Strapped BRC denies half of fund requests

A spike in large-scale requests from student groups forced the Budget Review Committee (BRC) to cut nearly half the proposed funding requested during a six-hour meeting last night. The process left speakers like Danny Glover and events like the former Student Activities Program of the Year, Staff Appreciation Day, on the cutting room floor.

The BRC, a subcommittee of the Student Government Association (SGA), is charged with allocating nearly $1.7 million collected annually from the undergraduate student activities fee.

Under a new method of funding enacted at the end of last spring, the BRC separates the $850,000 set aside for student group programming into six different funding periods based on the average dollar amounts allocated in previous years.

At the six-hour meeting that ended at 11:30 last night, roughly $225,000 was requested for 18 events in the February to mid March time period, said Chris Kelley, BRC Chair and SGA vice president for financial affairs. However, only $110,000 was budgeted for that funding period.

“I was surprised the spike was as big as it was,” Kelley said, attributing it to an increase in student leadership and more student groups willing to take on large programs.

The BRC unanimously approved events like the Northeastern University Downhillers’ annual weekend ski trips (about $24,300), the Northeastern African Student Association’s “Africa Night 2007” (about $8,150), and the Northeastern Black Student Association’s (NBSA) “The Souls of Black Folk” (about $16,880).

However, tight budget restrictions the forced the committee cut three programs.

With five yes votes and two abstentions, the BRC cut funding for the Latin American Student Organization’s (LASO) Staff Appreciation Day ($1,684), on grounds that the program was not in line with LASO’s mission statement.

“Our mission is to advance our culture and preserve our identity through continuous innovation, developing leaders and getting involved in the community” according to LASO’s website.

The BRC funded this event last year, and it was voted Program of the Year by Student Activities. There was heated debate over funding for the event, which LASO sponsors as an opportunity for students to show their support by serving food to the university’s service workers. Because only an average of 20 students can participate in the event, some panel members reasoned it didn’t fall under the category of a student event.

A proposal for NUDANCO’s 4th Annual Winter Concert ($4,991) this Saturday was also denied, on the grounds that the request wasn’t submitted within the proper time frame.

After the decision to cut these two events and various specific items that were not integral to programs, like keychain bottle openers and other promotional items, the BRC still had to find a remaining $60,000 to cut due to budget constraints.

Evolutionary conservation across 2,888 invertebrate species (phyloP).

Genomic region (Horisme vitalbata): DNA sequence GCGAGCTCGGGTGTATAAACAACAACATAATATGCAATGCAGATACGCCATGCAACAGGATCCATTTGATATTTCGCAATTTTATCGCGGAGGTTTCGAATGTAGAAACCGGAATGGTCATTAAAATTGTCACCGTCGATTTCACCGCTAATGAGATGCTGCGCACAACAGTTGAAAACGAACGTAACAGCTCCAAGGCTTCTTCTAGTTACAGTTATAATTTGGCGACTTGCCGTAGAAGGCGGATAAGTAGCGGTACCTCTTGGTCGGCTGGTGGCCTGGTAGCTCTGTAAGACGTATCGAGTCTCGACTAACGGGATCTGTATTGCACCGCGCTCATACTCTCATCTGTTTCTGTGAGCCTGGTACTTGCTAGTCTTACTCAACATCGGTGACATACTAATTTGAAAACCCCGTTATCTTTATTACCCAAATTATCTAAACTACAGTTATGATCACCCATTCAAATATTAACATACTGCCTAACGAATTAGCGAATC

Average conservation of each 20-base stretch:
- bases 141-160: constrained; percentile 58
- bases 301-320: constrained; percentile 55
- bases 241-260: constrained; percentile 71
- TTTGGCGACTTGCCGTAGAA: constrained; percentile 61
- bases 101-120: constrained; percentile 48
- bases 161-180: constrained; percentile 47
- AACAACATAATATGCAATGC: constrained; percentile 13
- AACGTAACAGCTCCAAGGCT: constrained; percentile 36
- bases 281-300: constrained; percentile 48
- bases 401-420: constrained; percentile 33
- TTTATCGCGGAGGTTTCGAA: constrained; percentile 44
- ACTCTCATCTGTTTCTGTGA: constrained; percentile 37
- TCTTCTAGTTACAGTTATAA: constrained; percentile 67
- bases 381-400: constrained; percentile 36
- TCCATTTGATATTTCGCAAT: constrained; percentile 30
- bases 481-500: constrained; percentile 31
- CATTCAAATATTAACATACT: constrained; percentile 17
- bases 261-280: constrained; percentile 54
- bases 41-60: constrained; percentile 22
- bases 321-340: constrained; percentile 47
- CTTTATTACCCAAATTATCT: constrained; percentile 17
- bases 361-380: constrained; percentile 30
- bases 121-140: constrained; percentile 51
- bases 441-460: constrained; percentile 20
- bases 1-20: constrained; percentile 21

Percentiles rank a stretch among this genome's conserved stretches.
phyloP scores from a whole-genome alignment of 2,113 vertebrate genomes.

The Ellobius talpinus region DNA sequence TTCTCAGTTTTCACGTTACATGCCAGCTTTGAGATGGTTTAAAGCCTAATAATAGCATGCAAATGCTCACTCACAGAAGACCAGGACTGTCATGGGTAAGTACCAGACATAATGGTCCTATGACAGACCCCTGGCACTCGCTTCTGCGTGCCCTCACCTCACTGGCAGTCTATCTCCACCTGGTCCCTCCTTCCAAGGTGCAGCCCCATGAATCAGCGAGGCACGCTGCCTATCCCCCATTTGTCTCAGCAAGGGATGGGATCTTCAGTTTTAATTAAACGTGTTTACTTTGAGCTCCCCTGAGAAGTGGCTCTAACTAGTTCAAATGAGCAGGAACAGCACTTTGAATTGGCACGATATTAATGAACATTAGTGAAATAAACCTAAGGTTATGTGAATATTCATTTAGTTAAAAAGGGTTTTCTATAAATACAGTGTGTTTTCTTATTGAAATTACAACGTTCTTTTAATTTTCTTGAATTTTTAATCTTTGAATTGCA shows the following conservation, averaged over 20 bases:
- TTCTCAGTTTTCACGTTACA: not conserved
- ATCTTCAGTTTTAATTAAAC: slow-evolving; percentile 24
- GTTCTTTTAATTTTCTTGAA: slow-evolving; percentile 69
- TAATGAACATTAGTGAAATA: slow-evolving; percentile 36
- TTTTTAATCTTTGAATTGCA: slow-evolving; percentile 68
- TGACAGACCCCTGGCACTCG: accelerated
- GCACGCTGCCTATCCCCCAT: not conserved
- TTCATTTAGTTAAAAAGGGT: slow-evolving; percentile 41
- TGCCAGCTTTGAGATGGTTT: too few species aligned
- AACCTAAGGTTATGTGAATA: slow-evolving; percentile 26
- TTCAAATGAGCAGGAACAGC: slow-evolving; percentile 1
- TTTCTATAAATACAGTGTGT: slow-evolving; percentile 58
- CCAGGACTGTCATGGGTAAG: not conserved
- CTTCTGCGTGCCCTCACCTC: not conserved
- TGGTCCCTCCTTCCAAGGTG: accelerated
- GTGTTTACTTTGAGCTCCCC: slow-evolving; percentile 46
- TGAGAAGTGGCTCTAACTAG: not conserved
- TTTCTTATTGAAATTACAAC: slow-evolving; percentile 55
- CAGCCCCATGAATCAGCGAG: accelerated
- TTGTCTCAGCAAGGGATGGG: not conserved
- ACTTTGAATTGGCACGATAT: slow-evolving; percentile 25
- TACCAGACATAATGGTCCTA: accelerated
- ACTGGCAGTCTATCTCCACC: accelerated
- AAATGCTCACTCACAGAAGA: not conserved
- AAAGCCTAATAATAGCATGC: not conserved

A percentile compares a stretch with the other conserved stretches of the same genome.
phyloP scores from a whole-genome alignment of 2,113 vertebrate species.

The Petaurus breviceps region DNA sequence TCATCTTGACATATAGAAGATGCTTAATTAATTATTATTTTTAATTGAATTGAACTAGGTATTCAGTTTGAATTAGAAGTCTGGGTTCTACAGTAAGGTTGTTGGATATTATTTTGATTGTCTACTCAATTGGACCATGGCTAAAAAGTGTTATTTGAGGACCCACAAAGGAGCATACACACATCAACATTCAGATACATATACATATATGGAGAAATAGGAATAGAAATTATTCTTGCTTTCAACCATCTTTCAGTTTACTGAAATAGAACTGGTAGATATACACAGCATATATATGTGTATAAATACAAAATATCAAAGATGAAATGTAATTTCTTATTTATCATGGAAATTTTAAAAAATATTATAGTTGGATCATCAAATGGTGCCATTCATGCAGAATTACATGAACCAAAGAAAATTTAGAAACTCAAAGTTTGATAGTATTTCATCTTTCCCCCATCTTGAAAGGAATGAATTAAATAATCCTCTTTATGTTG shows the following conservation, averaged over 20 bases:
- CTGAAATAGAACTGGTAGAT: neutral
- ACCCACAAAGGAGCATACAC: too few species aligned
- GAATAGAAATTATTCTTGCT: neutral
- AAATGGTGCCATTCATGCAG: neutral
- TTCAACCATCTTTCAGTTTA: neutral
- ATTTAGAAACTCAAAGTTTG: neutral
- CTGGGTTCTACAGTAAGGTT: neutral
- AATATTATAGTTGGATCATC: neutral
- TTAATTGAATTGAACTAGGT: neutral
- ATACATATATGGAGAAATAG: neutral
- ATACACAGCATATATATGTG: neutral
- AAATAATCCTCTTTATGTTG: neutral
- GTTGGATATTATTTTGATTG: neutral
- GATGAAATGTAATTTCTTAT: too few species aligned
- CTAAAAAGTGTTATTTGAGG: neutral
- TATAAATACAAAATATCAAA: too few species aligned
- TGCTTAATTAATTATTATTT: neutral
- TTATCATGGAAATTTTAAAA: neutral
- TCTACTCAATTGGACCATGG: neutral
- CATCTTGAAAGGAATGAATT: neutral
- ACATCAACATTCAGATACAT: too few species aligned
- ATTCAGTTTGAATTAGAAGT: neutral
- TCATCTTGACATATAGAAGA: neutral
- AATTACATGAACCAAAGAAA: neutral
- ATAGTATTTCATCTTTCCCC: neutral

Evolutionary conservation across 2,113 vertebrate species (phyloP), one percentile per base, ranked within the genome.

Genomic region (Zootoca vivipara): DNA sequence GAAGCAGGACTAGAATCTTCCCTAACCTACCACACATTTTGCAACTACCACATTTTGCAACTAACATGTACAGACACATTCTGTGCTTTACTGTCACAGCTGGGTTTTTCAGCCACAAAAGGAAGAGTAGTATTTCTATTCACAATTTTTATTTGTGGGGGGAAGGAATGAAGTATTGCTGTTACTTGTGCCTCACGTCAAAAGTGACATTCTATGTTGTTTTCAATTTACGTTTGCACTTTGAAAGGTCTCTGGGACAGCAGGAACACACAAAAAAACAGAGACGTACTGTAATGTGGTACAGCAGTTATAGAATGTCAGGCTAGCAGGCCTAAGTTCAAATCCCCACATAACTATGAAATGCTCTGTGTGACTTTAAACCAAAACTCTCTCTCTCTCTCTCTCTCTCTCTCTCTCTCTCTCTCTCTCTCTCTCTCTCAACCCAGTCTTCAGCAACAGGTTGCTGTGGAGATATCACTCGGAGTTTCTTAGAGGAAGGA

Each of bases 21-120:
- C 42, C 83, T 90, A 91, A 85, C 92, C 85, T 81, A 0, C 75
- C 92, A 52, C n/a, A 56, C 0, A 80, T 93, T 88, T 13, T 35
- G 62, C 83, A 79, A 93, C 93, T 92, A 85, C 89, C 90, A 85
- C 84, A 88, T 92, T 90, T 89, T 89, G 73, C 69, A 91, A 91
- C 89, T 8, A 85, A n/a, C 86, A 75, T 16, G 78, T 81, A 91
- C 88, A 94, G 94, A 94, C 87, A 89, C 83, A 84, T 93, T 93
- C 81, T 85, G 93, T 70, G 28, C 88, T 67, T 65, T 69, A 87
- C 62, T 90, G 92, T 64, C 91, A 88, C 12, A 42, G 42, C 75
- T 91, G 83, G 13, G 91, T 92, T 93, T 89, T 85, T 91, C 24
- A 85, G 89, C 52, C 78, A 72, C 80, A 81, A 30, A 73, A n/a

There was discussion of a 35 percent cut from all events across the board, but it was nixed since many programs would no longer have been possible. The committee then focused its attention on the two largest programs: A Poverty Forum with speakers Al Sharpton and Chris Gardner and a talk by actor Danny Glover on the future of Haiti.

The Poverty Forum by NBSA featuring Sharpton and Gardner, subject of the feature film “The Pursuit of Happyness,” was approved, but funding was cut to allow for just one of the two speakers. The original request was for about $40,000 including speaker fees of $25,000 and $18,000 for Gardner and Sharpton respectively.

The high price per student for the event also led to the cuts. Unable to find dates at Blackman Auditorium, NBSA scheduled the forum at the Cabral Center in the African American Institute, which would have allowed less than 300 students to attend.

During the debate Senator Allison Kenna said if approved, the event would cost about $132 per student, $23 more than the entire student activities fee. Despite appreciating the events and the speakers, Kenna said there simply isn’t enough money.

“We didn’t do it because we don’t like [the programs], we did it because we don’t have [the funding],” she said.

Funding was denied for the Glover event ($39,700) by the Haiti Student Unity (HSU), also in the Cabral Center, for the same reasons. HSU proposed the talk titled “Haiti’s Future” along with four other programs for Haiti week, which were all approved.

The decision to cut funding for the Glover event came after many hours of debate during which the committee discussed the lack of programming space on campus and weighed the value of events compared to the cost. The conclusion was that the Cabral Center was not enough space for an event of that caliber.

Some on the committee felt the event would have worked fine if it was in a larger space where more students could participate. With only eight to 10 dates available in Blackman Auditorium, space has been an issue for many student groups over the past year.

“Students are being penalized. We need more programming space on campus,” said Michelle Storch, an SGA senator and a sophomore economics major, during debate.

Kelley said the administration is aware of the need for more space and SGA is working on solutions, but it’s difficult because changes must be incorporated into the university’s master plan, which is written every 10 years. However, Kelley said the opening of St. Ann University Parish in the coming months should help alleviate some of the strain.

As of press time the student groups had not yet been informed of the status of their proposals. Kelley said they would all be informed in a memo by Monday.

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